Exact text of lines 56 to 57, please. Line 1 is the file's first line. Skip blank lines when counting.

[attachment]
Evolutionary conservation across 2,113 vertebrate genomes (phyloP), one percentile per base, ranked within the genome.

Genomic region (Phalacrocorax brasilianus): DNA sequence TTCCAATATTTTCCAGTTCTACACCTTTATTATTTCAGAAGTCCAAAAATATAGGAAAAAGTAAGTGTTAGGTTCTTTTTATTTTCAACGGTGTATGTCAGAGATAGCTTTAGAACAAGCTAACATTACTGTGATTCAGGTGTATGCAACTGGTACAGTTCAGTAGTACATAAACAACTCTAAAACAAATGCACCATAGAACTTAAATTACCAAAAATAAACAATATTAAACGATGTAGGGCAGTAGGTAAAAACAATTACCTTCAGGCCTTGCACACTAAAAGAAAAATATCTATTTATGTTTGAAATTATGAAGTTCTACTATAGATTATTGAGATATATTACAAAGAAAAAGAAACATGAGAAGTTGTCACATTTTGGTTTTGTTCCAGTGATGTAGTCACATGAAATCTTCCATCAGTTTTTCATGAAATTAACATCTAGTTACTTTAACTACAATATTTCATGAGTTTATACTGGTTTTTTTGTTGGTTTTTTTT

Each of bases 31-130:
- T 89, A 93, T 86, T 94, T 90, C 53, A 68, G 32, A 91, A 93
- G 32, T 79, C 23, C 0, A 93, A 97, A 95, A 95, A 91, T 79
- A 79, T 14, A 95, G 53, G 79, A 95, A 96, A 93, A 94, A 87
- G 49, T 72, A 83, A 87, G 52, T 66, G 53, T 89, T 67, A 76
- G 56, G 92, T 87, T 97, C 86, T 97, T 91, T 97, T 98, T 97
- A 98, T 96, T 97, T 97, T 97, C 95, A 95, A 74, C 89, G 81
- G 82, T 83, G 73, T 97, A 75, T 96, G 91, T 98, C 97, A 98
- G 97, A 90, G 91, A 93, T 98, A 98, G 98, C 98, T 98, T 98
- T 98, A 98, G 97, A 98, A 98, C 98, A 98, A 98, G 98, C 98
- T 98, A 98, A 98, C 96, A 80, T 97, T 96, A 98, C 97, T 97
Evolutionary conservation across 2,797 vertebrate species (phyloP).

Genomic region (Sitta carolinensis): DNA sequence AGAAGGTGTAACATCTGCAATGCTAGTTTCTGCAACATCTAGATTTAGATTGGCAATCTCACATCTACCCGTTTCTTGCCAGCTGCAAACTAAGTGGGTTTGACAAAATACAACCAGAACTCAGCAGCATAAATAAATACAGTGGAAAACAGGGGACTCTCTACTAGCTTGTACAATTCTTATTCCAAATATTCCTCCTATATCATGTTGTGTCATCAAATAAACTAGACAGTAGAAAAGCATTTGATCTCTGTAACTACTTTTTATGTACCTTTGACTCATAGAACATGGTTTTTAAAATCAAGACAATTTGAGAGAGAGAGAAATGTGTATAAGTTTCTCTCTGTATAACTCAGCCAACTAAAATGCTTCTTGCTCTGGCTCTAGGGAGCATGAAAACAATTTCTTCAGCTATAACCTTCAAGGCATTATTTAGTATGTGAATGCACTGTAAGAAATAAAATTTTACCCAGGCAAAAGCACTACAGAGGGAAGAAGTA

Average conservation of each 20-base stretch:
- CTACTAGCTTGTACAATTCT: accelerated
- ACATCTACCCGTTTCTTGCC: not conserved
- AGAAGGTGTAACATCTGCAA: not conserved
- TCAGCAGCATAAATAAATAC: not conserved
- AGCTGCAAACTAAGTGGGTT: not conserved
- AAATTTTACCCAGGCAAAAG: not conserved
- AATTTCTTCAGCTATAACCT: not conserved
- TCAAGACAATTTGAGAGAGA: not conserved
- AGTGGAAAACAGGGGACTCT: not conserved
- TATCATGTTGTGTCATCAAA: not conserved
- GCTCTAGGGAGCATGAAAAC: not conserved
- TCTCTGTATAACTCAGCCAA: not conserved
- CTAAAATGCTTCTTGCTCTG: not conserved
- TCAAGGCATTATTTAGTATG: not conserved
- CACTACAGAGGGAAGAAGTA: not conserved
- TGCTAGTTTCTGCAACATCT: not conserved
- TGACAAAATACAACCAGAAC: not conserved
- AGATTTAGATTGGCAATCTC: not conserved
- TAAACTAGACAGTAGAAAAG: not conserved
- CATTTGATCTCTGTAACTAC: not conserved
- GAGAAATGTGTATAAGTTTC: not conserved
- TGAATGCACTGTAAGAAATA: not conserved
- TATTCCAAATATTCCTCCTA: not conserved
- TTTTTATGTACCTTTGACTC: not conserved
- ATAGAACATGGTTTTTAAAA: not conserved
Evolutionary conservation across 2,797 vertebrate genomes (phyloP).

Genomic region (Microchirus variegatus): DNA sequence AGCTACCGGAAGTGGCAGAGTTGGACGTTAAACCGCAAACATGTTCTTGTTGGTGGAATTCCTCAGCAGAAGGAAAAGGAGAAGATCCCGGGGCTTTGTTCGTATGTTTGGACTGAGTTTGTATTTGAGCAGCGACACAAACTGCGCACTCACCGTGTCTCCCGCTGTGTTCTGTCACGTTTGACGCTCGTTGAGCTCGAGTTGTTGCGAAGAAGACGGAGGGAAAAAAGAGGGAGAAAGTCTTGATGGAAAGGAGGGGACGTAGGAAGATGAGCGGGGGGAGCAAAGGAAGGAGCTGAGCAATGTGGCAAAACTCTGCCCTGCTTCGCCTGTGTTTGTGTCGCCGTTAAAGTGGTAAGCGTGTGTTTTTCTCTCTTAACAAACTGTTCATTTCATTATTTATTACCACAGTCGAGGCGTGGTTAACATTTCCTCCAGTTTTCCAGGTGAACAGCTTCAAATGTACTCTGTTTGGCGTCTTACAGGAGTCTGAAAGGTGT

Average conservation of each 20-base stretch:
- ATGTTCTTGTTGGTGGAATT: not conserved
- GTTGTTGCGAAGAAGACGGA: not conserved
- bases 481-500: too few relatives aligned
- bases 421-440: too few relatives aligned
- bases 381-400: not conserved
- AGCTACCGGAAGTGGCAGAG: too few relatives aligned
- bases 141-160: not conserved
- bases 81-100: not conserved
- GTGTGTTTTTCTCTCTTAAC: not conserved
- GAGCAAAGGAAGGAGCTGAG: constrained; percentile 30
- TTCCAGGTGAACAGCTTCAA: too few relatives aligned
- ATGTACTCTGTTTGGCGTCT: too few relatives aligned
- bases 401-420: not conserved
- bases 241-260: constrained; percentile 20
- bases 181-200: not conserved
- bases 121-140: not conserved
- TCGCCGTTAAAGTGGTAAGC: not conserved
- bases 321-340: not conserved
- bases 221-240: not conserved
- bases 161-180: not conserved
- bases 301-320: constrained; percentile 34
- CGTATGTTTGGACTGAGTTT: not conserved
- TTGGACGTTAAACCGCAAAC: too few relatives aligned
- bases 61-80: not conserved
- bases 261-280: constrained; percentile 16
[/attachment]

- ATGTACTCTGTTTGGCGTCT: too few relatives aligned
- bases 401-420: not conserved